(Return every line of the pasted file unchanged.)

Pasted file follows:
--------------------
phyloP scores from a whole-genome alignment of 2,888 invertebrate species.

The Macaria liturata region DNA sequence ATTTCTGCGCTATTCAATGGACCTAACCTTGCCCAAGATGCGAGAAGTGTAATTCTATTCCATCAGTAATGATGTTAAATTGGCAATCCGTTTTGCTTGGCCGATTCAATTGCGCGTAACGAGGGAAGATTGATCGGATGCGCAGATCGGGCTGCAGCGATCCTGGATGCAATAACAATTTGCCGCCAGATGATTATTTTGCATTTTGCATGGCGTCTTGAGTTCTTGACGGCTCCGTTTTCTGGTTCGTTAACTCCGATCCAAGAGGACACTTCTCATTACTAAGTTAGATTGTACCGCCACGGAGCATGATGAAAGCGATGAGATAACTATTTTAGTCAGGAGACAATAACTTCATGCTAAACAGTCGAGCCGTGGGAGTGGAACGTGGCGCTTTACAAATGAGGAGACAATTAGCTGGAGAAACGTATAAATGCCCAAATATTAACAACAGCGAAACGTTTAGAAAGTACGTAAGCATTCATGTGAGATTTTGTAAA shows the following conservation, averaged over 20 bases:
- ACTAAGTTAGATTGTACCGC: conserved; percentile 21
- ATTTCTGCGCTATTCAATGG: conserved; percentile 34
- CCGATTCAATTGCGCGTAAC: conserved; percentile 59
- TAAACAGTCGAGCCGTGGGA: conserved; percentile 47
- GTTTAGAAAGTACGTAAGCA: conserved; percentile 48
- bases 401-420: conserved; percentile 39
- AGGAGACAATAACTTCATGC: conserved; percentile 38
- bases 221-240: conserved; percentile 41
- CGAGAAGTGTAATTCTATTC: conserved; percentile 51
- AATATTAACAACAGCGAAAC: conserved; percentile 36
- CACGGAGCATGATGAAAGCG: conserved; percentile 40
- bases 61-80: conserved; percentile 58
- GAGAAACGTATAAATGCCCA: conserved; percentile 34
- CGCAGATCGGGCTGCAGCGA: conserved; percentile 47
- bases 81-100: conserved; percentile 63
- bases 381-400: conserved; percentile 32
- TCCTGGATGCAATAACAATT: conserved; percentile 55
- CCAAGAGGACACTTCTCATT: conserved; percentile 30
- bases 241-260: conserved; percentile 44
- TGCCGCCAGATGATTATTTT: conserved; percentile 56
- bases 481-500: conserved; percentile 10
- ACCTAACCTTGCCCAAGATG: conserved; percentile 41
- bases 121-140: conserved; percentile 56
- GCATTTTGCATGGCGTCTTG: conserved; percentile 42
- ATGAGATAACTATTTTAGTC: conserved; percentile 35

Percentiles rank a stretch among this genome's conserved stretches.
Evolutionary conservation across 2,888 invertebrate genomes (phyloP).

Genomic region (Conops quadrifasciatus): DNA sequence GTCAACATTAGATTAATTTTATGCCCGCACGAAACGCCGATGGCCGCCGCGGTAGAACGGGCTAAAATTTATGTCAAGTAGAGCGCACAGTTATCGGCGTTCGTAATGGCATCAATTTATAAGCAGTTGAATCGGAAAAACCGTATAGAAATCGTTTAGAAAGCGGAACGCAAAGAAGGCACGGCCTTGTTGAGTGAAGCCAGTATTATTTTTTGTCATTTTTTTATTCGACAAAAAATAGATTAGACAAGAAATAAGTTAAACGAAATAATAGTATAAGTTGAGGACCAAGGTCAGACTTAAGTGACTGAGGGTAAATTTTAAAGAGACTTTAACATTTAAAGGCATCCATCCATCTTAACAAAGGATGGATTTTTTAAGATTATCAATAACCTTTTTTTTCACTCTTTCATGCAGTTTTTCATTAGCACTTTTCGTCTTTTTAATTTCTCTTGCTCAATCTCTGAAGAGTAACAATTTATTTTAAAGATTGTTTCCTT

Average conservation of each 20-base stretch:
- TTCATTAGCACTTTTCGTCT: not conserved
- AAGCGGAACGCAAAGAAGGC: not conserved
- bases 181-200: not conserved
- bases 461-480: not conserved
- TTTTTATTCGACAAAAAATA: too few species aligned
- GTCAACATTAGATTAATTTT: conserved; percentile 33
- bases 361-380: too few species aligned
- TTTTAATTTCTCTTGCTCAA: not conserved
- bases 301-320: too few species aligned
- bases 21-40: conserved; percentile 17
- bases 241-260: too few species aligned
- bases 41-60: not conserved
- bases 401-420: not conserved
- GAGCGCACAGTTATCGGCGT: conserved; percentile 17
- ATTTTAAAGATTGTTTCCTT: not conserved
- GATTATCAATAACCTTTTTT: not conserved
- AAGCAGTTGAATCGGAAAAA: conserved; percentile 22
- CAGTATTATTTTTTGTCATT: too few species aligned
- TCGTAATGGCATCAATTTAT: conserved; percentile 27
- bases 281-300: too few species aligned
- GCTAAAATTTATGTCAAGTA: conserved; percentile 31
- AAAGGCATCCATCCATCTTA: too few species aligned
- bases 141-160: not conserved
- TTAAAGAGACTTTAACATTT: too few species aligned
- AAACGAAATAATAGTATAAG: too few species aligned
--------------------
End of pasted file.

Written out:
phyloP scores from a whole-genome alignment of 2,888 invertebrate species.

The Macaria liturata region DNA sequence ATTTCTGCGCTATTCAATGGACCTAACCTTGCCCAAGATGCGAGAAGTGTAATTCTATTCCATCAGTAATGATGTTAAATTGGCAATCCGTTTTGCTTGGCCGATTCAATTGCGCGTAACGAGGGAAGATTGATCGGATGCGCAGATCGGGCTGCAGCGATCCTGGATGCAATAACAATTTGCCGCCAGATGATTATTTTGCATTTTGCATGGCGTCTTGAGTTCTTGACGGCTCCGTTTTCTGGTTCGTTAACTCCGATCCAAGAGGACACTTCTCATTACTAAGTTAGATTGTACCGCCACGGAGCATGATGAAAGCGATGAGATAACTATTTTAGTCAGGAGACAATAACTTCATGCTAAACAGTCGAGCCGTGGGAGTGGAACGTGGCGCTTTACAAATGAGGAGACAATTAGCTGGAGAAACGTATAAATGCCCAAATATTAACAACAGCGAAACGTTTAGAAAGTACGTAAGCATTCATGTGAGATTTTGTAAA shows the following conservation, averaged over 20 bases:
- ACTAAGTTAGATTGTACCGC: conserved; percentile 21
- ATTTCTGCGCTATTCAATGG: conserved; percentile 34
- CCGATTCAATTGCGCGTAAC: conserved; percentile 59
- TAAACAGTCGAGCCGTGGGA: conserved; percentile 47
- GTTTAGAAAGTACGTAAGCA: conserved; percentile 48
- bases 401-420: conserved; percentile 39
- AGGAGACAATAACTTCATGC: conserved; percentile 38
- bases 221-240: conserved; percentile 41
- CGAGAAGTGTAATTCTATTC: conserved; percentile 51
- AATATTAACAACAGCGAAAC: conserved; percentile 36
- CACGGAGCATGATGAAAGCG: conserved; percentile 40
- bases 61-80: conserved; percentile 58
- GAGAAACGTATAAATGCCCA: conserved; percentile 34
- CGCAGATCGGGCTGCAGCGA: conserved; percentile 47
- bases 81-100: conserved; percentile 63
- bases 381-400: conserved; percentile 32
- TCCTGGATGCAATAACAATT: conserved; percentile 55
- CCAAGAGGACACTTCTCATT: conserved; percentile 30
- bases 241-260: conserved; percentile 44
- TGCCGCCAGATGATTATTTT: conserved; percentile 56
- bases 481-500: conserved; percentile 10
- ACCTAACCTTGCCCAAGATG: conserved; percentile 41
- bases 121-140: conserved; percentile 56
- GCATTTTGCATGGCGTCTTG: conserved; percentile 42
- ATGAGATAACTATTTTAGTC: conserved; percentile 35

Percentiles rank a stretch among this genome's conserved stretches.
Evolutionary conservation across 2,888 invertebrate genomes (phyloP).

Genomic region (Conops quadrifasciatus): DNA sequence GTCAACATTAGATTAATTTTATGCCCGCACGAAACGCCGATGGCCGCCGCGGTAGAACGGGCTAAAATTTATGTCAAGTAGAGCGCACAGTTATCGGCGTTCGTAATGGCATCAATTTATAAGCAGTTGAATCGGAAAAACCGTATAGAAATCGTTTAGAAAGCGGAACGCAAAGAAGGCACGGCCTTGTTGAGTGAAGCCAGTATTATTTTTTGTCATTTTTTTATTCGACAAAAAATAGATTAGACAAGAAATAAGTTAAACGAAATAATAGTATAAGTTGAGGACCAAGGTCAGACTTAAGTGACTGAGGGTAAATTTTAAAGAGACTTTAACATTTAAAGGCATCCATCCATCTTAACAAAGGATGGATTTTTTAAGATTATCAATAACCTTTTTTTTCACTCTTTCATGCAGTTTTTCATTAGCACTTTTCGTCTTTTTAATTTCTCTTGCTCAATCTCTGAAGAGTAACAATTTATTTTAAAGATTGTTTCCTT

Average conservation of each 20-base stretch:
- TTCATTAGCACTTTTCGTCT: not conserved
- AAGCGGAACGCAAAGAAGGC: not conserved
- bases 181-200: not conserved
- bases 461-480: not conserved
- TTTTTATTCGACAAAAAATA: too few species aligned
- GTCAACATTAGATTAATTTT: conserved; percentile 33
- bases 361-380: too few species aligned
- TTTTAATTTCTCTTGCTCAA: not conserved
- bases 301-320: too few species aligned
- bases 21-40: conserved; percentile 17
- bases 241-260: too few species aligned
- bases 41-60: not conserved
- bases 401-420: not conserved
- GAGCGCACAGTTATCGGCGT: conserved; percentile 17
- ATTTTAAAGATTGTTTCCTT: not conserved
- GATTATCAATAACCTTTTTT: not conserved
- AAGCAGTTGAATCGGAAAAA: conserved; percentile 22
- CAGTATTATTTTTTGTCATT: too few species aligned
- TCGTAATGGCATCAATTTAT: conserved; percentile 27
- bases 281-300: too few species aligned
- GCTAAAATTTATGTCAAGTA: conserved; percentile 31
- AAAGGCATCCATCCATCTTA: too few species aligned
- bases 141-160: not conserved
- TTAAAGAGACTTTAACATTT: too few species aligned
- AAACGAAATAATAGTATAAG: too few species aligned